Microplastics found in Antarctica
- Posted By
14th Jun, 2022
Scientists have found microplastics — plastic pieces much smaller than a grain of rice — in freshly fallen Antarctic snow for the first time.
- Researchers gathered samples of snow from 19 different sites in the Ross Ice Shelf in Antarctica and discovered plastic particles in all of them.
- There were 13 different types of plastic found, with the most common being PET (Polyethylene Terephthalate), commonly used to make soft drink bottles and clothing.
- The possible sources of microplastics were examined.
- An average of 29 microplastic particles per litre of melted snow, which is higher than marine concentrations reported previously from the surrounding Ross Sea and in Antarctic sea ice.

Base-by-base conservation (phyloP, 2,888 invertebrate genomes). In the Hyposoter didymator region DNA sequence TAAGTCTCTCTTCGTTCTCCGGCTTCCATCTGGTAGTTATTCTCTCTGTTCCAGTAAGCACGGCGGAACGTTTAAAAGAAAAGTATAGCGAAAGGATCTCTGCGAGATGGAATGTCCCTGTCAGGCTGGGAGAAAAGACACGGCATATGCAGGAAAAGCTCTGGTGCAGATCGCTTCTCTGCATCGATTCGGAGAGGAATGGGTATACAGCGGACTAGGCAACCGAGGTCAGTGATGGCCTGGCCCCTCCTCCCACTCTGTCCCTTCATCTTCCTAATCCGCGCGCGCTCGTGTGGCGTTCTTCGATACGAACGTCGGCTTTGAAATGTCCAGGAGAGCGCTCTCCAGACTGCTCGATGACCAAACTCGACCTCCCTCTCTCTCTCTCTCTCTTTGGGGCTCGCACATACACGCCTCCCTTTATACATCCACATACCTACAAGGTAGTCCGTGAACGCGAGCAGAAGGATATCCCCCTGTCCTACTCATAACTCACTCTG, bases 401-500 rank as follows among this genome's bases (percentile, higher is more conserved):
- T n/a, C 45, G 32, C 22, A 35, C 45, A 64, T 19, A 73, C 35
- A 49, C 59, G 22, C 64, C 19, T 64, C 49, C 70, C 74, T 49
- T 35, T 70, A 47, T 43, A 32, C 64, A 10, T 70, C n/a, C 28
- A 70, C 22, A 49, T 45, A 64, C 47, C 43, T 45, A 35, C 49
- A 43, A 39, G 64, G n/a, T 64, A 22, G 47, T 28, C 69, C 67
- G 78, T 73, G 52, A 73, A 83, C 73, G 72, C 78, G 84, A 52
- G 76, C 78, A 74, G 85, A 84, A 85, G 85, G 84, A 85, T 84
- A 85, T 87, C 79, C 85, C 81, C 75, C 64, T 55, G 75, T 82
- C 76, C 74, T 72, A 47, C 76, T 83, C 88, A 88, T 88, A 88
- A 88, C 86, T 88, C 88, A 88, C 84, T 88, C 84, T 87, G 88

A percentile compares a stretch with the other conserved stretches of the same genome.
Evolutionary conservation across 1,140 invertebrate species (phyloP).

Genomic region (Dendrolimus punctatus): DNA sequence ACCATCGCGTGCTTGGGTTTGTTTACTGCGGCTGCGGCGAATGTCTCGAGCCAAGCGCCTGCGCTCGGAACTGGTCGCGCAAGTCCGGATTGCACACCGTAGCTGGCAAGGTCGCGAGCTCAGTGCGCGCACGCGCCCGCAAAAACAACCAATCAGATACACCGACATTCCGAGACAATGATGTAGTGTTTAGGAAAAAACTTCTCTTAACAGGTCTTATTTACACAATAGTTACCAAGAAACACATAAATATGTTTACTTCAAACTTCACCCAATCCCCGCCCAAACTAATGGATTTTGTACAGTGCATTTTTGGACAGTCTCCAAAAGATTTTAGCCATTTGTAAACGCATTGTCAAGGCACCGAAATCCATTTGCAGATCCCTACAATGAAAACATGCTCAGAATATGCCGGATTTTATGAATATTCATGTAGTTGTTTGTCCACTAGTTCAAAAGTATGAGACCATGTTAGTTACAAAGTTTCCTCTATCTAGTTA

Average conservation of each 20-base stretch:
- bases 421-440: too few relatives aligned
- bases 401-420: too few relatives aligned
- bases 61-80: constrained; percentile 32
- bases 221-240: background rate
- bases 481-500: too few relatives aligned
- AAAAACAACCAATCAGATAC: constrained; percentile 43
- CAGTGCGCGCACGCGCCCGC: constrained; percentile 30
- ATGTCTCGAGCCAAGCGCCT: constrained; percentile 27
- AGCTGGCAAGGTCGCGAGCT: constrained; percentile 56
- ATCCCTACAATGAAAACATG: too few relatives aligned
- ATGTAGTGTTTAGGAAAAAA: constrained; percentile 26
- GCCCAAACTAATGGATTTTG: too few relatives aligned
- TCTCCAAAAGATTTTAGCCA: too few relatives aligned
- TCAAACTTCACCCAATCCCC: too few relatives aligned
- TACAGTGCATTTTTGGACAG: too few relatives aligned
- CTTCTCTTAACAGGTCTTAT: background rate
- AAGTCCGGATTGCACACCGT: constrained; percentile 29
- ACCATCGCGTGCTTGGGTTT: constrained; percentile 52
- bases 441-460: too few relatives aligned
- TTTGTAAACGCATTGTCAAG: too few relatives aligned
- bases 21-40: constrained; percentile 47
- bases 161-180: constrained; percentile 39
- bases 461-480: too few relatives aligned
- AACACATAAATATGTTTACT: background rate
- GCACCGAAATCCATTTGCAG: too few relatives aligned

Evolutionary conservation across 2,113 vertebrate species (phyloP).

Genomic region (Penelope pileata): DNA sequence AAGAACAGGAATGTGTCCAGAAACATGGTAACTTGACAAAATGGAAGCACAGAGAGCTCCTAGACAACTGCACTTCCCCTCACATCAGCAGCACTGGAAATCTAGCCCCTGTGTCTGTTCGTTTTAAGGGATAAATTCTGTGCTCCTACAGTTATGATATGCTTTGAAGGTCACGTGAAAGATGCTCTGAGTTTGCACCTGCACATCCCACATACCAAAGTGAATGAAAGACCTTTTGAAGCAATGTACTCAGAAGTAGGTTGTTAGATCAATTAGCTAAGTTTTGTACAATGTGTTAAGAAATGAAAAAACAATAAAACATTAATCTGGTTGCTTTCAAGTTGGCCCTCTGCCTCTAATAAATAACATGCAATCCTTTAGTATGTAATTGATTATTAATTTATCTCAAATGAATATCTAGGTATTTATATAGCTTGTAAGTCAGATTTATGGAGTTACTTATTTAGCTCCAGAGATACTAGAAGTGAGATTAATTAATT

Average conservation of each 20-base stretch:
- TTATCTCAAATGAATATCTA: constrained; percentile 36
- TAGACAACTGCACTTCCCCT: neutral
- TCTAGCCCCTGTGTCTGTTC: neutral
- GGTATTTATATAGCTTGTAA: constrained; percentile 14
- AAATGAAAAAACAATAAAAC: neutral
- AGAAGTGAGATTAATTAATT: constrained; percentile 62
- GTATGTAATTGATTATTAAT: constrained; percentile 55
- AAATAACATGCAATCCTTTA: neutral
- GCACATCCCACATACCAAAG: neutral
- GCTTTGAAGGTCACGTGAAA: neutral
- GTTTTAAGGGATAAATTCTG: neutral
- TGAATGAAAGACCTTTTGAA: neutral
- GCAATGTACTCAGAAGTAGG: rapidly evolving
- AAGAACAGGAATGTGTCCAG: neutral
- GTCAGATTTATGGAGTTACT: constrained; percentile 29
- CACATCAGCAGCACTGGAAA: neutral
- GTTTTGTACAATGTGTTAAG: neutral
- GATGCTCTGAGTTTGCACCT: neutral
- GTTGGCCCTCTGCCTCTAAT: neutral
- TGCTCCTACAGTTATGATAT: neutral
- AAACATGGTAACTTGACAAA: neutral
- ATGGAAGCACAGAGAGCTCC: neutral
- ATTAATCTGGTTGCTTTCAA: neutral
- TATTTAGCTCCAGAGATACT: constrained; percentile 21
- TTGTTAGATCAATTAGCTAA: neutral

- Microplastics may have travelled thousands of kilometres through the air, however it is likely that the presence of humans in Antarctica has established a microplastic 'footprint'.
What are Microplastics?
- Microplastics are tiny bits of various types of plastic found in the environment.
- The name is used to differentiate them from “macroplastics” such as bottles and bags made of plastic.
- There is no universal agreement on the size of microplastics. It defines microplastic as less than 5mm in length.
- However, for the purposes of this study, since the authors were interested in measuring the quantities of plastic that can cross the membranes and diffuse into the body via the bloodstream.
- Hence they agreed on an upper limit on the size of the particles as 0.0007 millimetre.
Threats posed by Microplastics
- Microplastics have the potential to influence the climate by accelerating melting of ice.
- They limit growth, reproduction, and general biological functions in organisms, as well as humans.